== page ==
In previous years, Utah employers and their foreign professional employees have enjoyed an easier review process for H-1B petitions. Recent trends, however, suggest employers should begin working with counsel earlier than usual and should prepare for enhanced scrutiny from USCIS.
Per federal regulations, each fiscal year USCIS makes available only 85,000 H-1B visas. Considering that H-1B applications always exceed the number available, the greatest challenge previously facing an employer was prevailing in the lottery style selection process. This year, however, in addition to the lottery process, there is an unprecedented shift in H-1B adjudication. Specifically, USCIS is challenging and scrutinizing whether an H-1B position is a specialty occupation.
A specialty occupation is a position typically requiring theoretical and practical application of a highly specialized body of knowledge obtained by a bachelor’s degree in a related field. USCIS will require employers to provide more evidence to demonstrate that the offered position is a specialty occupation, often more than what the law requires. Indeed, no occupation is immune from this heightened scrutiny, even in cases when the question of specialty occupation is indisputable, as with physicians, engineers, accountants, and statisticians.
Last year alone, there was a 45% increase in requests for evidence to employers from USCIS. With these requests USCIS asserted the following:
The proffered position is not a specialty occupation because the position does not require a bachelor’s degree in a specific field.
The proffered position is not a specialty occupation because the employer’s acceptable fields of study do not relate to each other.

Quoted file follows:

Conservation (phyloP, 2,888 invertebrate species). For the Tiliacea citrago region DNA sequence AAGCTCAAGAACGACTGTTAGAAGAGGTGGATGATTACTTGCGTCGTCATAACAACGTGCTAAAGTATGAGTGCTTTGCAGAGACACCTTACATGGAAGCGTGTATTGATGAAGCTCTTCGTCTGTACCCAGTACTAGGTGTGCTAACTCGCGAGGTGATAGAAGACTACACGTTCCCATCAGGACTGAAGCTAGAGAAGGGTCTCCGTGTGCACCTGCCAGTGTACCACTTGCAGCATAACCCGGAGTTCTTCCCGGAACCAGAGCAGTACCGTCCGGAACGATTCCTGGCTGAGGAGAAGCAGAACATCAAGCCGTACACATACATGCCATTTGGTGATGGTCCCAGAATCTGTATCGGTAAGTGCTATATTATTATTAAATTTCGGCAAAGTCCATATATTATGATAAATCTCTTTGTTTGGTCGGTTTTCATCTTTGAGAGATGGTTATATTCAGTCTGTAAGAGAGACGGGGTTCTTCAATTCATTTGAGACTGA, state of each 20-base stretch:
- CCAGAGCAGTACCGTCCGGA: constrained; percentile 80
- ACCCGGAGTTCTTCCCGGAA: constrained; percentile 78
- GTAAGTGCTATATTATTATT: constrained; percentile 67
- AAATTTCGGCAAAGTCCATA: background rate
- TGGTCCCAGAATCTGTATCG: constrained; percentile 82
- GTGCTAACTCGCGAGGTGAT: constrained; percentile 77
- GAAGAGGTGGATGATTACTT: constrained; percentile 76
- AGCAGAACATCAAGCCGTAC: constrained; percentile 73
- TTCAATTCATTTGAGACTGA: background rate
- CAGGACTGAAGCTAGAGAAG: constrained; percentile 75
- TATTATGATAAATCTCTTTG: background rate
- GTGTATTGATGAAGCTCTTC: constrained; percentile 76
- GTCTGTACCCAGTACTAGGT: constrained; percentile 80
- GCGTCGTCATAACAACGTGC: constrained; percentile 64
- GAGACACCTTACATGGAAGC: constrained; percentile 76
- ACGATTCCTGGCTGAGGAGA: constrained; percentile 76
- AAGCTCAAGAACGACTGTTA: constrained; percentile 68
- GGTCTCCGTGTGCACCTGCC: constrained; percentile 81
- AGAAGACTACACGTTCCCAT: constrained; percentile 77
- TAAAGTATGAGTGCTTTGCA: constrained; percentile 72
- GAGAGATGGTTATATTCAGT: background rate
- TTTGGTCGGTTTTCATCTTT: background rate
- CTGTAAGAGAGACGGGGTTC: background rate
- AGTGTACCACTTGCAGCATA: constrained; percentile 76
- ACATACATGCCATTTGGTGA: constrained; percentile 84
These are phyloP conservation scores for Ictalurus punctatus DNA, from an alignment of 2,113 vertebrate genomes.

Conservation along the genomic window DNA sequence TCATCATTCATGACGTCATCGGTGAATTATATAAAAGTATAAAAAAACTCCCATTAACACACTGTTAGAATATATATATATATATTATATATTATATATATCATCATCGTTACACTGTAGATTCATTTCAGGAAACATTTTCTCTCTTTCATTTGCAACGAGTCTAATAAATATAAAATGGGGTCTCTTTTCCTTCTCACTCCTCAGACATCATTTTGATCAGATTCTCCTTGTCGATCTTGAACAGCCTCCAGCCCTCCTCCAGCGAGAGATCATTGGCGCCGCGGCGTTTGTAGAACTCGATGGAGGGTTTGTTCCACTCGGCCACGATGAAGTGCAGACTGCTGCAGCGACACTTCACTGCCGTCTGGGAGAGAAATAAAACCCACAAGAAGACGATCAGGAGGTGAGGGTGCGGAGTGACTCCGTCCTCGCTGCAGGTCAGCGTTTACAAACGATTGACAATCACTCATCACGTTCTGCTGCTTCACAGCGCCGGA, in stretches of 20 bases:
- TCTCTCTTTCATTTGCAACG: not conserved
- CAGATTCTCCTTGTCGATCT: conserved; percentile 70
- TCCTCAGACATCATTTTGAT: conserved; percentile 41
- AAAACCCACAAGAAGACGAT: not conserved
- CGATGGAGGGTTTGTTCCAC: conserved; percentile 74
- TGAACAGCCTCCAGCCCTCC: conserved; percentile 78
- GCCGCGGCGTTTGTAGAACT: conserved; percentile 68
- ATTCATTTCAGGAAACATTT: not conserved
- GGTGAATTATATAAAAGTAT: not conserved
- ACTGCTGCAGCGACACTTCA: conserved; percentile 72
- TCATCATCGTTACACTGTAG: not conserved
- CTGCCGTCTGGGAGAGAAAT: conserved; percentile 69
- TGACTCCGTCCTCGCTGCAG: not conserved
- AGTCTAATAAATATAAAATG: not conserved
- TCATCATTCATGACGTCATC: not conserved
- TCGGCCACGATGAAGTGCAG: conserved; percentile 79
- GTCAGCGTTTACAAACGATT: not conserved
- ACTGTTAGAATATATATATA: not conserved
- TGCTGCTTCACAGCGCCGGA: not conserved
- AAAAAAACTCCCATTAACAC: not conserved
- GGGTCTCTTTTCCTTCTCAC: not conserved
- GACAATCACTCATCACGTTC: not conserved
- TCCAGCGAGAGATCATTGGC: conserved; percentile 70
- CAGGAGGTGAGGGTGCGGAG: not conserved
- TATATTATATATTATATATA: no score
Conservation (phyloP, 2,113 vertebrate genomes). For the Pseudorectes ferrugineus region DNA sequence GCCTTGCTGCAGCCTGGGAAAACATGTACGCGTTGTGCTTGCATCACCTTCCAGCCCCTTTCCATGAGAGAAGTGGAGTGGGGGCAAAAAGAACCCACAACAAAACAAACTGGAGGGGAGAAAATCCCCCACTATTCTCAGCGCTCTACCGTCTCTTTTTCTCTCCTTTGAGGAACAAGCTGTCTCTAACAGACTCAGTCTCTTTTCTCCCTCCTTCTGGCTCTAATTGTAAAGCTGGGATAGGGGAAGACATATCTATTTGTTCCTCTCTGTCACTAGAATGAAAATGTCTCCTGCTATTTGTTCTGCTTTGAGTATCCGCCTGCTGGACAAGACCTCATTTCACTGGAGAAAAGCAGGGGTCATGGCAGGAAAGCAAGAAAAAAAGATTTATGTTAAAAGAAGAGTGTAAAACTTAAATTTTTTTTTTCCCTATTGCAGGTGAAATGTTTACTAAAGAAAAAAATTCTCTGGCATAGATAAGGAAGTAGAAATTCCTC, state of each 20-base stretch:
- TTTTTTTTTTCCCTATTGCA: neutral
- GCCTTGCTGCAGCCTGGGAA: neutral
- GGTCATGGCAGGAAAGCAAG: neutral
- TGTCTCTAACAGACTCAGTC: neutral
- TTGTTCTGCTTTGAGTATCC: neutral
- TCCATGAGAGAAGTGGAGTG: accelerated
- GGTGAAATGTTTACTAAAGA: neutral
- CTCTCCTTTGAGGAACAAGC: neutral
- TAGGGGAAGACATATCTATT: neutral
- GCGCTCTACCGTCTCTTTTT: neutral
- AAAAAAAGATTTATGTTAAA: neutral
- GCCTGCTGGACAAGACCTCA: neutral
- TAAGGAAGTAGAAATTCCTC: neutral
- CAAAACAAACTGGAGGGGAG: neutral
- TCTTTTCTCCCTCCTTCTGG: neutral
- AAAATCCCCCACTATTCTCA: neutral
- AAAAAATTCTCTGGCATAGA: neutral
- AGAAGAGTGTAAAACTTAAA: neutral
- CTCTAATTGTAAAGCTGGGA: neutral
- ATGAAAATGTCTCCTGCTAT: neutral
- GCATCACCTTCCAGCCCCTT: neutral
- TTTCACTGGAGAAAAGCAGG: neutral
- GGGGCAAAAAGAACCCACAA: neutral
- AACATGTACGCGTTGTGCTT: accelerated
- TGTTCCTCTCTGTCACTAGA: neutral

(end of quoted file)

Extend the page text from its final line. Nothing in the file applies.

The proffered position is not a specialty occupation because the use of the Level 1 wage means the position is entry level, and therefore, is not complex or specialized enough to warrant an H-1B.
The petition cannot be granted because Level 1 wage is not the appropriate wage given that the duties are too complex.
Employers looking to secure a FY2019 H-1B visa should start early and gather evidence to demonstrate the offered position is a specialty occupation. Employers should provide a well-articulated job description explaining each job duty in detail and providing specific examples. In addition, employers and foreign professional workers should review the worker’s transcripts and course descriptions, and connect the skills gained from the course(s) to specific duties listed in the job description.
Employers Council works closely with our members in preparing and submitting H-1B petitions. For more information about this immigration service or our general membership services, please contact Ryan D. Nelson at 801.364.8479 or at Rnelson@EmployersCouncil.org.